We thought the pen was as full as it would bear, with out crowding, but one morning we found about two thousand well-dressed, clean, fat-looking young fellows occupying one of the main streets. The camp was all excitement to hear from the North and learn how the war was progressing. We gathered around them, but they acted as if they wanted to keep us far away from them as possible, and seemed so perfectly dazed by the surroundings that but few of them would talk. In time we learned that they had been captured at Plymouth, N.C., where they had bravely held out against vastly superior numbers, and finally had to surrender. “But,” said one of our boys, “how did you manage to get in here with your knapsacks, blankets and all your outfit? Didn’t the ‘Old Dutchman’ and his assistants rob you?” “Well, I will tell you,” said the Plymouth boy, “we had heard how ‘Old Jeff’ was robbing and starving his prisoners, and, thinking we had better let them kill us than to be robbed of everything, we would not surrender until they promised that our personal property should not be taken from us; but had we any idea that this place is like it is, darned if we wouldn’t have all died right there, for it is certain death here anyway. My God! this is hell, isn’t it?” These Plymouth boys were nearly all young men, from the best families of New York, Pennsylvania and New England; they had been on garrison duty along the sea-coast, and had received many visits and luxuries from loving ones at home. They had not become inured to hardships like the soldiers who had experienced long marches and slept tentless on the cold wet ground. They had served out their three years, just re-enlisted, and received their veteran bounty and back-pay; consequently had brought about fifty thousand dollars into the prison. This money soon began to move, large prices were paid for ground room, wishing to keep their men together as much as possible, to better protect themselves from the “Raiders,” who were now adding to the horrors of the nights by their murders and robberies. For a consideration the old prisoners would move and scatter to other spots. The money they got for this real estate would be changed for Confederate money and invested in the sutler-shop. Thus little shops were started all over camp, and soon did a thriving business. Those who had money could buy, but they who did not have could stand back and look wishfully on. The merchant was always armed with a stout club to defend his wares.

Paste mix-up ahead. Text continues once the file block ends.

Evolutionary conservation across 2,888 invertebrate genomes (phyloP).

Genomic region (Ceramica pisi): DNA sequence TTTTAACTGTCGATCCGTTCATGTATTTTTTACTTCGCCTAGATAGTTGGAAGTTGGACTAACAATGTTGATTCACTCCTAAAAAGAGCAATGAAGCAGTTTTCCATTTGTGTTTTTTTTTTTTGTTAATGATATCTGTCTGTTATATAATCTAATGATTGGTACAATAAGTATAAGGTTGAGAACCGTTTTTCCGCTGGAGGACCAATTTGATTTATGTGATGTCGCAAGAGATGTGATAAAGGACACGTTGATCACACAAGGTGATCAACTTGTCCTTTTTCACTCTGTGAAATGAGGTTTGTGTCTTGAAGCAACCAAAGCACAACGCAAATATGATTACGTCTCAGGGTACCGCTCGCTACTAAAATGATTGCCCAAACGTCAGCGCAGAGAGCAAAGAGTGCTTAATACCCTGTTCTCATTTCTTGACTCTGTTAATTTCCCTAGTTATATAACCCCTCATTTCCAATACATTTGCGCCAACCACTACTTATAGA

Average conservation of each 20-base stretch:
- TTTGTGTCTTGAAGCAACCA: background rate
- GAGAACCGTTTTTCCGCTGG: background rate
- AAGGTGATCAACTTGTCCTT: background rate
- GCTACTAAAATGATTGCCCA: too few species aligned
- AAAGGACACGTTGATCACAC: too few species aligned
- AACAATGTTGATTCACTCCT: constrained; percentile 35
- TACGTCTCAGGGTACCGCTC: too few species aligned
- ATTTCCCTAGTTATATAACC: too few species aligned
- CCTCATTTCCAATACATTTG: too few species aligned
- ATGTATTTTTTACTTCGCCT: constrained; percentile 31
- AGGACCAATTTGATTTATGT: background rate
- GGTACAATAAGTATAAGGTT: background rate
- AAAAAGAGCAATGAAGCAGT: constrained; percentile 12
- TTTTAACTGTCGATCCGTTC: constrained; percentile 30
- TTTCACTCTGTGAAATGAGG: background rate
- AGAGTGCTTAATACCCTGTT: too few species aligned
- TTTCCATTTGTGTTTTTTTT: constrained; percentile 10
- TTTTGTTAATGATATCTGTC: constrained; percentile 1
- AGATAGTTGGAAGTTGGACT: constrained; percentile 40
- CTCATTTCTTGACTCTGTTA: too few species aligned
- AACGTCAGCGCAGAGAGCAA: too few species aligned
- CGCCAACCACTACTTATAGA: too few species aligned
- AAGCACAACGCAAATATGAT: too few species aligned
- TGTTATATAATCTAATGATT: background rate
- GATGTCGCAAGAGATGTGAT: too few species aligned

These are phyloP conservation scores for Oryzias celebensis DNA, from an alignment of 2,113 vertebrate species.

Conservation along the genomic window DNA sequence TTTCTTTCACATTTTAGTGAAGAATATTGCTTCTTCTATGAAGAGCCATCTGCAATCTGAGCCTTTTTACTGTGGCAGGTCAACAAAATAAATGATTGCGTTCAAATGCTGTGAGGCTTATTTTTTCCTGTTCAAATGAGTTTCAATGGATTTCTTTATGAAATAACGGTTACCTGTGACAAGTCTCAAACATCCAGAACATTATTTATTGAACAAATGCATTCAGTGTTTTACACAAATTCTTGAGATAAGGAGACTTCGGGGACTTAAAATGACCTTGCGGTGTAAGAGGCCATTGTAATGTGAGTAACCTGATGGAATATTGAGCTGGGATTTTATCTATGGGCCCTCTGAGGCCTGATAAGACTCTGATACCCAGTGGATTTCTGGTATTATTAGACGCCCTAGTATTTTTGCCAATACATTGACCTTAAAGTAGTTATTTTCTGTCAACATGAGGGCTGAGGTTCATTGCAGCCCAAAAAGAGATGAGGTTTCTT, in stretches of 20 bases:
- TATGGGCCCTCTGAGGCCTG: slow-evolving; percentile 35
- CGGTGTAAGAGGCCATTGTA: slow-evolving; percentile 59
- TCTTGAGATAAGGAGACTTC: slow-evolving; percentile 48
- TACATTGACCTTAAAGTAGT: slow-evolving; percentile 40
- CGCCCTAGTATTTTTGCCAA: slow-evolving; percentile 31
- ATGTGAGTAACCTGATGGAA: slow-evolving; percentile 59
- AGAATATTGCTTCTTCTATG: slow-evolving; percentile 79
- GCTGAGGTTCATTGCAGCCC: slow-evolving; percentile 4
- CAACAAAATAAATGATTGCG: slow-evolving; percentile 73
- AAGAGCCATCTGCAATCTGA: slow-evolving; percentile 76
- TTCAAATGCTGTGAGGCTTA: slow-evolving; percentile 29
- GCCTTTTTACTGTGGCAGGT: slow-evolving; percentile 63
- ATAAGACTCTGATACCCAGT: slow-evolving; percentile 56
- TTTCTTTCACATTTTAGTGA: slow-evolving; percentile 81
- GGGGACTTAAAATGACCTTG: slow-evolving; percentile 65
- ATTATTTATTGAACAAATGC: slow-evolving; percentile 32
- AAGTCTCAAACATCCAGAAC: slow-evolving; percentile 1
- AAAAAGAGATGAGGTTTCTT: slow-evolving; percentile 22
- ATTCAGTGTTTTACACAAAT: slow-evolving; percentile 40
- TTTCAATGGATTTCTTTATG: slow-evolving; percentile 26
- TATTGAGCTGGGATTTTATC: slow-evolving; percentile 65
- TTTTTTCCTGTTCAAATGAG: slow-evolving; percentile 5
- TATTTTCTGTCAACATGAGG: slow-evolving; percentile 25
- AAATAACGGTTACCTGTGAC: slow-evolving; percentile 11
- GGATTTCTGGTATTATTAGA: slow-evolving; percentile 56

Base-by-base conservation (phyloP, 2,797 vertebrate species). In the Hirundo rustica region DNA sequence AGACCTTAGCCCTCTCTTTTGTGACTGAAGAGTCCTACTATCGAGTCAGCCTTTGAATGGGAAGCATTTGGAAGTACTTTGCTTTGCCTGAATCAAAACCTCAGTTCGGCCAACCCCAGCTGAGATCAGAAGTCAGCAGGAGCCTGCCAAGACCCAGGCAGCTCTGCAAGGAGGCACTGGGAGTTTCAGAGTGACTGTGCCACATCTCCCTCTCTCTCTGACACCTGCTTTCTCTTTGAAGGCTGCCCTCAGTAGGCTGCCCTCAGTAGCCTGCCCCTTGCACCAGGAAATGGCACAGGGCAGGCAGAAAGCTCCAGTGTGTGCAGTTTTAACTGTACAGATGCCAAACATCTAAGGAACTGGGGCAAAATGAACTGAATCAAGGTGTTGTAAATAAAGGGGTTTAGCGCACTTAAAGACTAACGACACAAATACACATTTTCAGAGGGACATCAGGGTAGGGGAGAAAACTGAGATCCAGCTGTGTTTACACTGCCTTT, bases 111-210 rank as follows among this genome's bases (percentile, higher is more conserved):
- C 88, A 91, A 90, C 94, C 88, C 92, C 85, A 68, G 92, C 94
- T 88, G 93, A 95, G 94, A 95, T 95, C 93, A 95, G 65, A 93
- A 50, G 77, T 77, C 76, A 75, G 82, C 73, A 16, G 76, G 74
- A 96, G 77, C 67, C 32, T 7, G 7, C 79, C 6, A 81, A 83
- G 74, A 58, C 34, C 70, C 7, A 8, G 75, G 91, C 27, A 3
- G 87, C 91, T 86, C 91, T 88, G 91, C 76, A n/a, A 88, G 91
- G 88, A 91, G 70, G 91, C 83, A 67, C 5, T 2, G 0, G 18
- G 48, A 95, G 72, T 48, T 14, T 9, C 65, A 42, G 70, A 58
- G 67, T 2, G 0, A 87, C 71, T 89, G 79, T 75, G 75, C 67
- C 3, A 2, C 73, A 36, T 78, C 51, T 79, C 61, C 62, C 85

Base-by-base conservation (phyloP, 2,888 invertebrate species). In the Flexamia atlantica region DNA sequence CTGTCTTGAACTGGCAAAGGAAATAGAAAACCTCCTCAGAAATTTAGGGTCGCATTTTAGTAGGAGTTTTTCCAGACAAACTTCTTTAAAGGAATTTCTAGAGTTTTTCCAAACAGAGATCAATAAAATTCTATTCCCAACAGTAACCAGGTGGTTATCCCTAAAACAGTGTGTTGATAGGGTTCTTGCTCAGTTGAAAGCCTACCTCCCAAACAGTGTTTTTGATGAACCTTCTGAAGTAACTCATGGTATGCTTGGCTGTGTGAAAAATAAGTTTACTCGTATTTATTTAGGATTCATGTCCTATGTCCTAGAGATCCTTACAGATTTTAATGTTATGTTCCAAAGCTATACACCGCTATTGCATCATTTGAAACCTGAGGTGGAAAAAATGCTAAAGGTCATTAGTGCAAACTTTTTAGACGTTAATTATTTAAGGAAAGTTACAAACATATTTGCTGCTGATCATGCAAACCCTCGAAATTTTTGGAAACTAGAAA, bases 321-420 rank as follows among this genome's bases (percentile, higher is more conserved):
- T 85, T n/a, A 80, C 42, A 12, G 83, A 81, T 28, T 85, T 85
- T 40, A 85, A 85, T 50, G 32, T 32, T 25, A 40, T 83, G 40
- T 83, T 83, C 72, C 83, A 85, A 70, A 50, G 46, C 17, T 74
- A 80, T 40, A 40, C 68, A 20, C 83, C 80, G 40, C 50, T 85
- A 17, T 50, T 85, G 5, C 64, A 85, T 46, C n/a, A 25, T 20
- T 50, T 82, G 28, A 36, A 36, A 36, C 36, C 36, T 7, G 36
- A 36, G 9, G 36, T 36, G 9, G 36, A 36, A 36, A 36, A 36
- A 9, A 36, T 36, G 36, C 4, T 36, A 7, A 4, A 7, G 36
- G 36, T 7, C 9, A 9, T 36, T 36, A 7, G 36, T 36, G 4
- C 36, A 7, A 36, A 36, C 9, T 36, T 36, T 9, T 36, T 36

Several other accounts besides this one, paint a picture of how "cash rich" the Plymouth Pilgrims were upon entering Andersonville. However, this was not the case among ALL of the Plymouth Pilgrims. According to Scott Holmes, the 16th CT were the exception. In an article that appeared in the March 14, 1906 Hartford Daily Courant entitled "Sixteenth C. V. at Andersonville, What Men Endured in Confederate Prison" the following passage is written: "The Sixteenth Regiment had not been paid off for two months at the time of the capture at Plymouth N.C. and went into the stockade practically without currency. The two Pennsylvania regiments in the garrison at Plymouth were paid a short time before the surrender and went into Andersonville with stacks of money in their possession. The mortality in these two commands, however, was not much under that in the Sixteenth, the "greenbacks" of the government not being able to buy exemption from the great destroyer's harvest."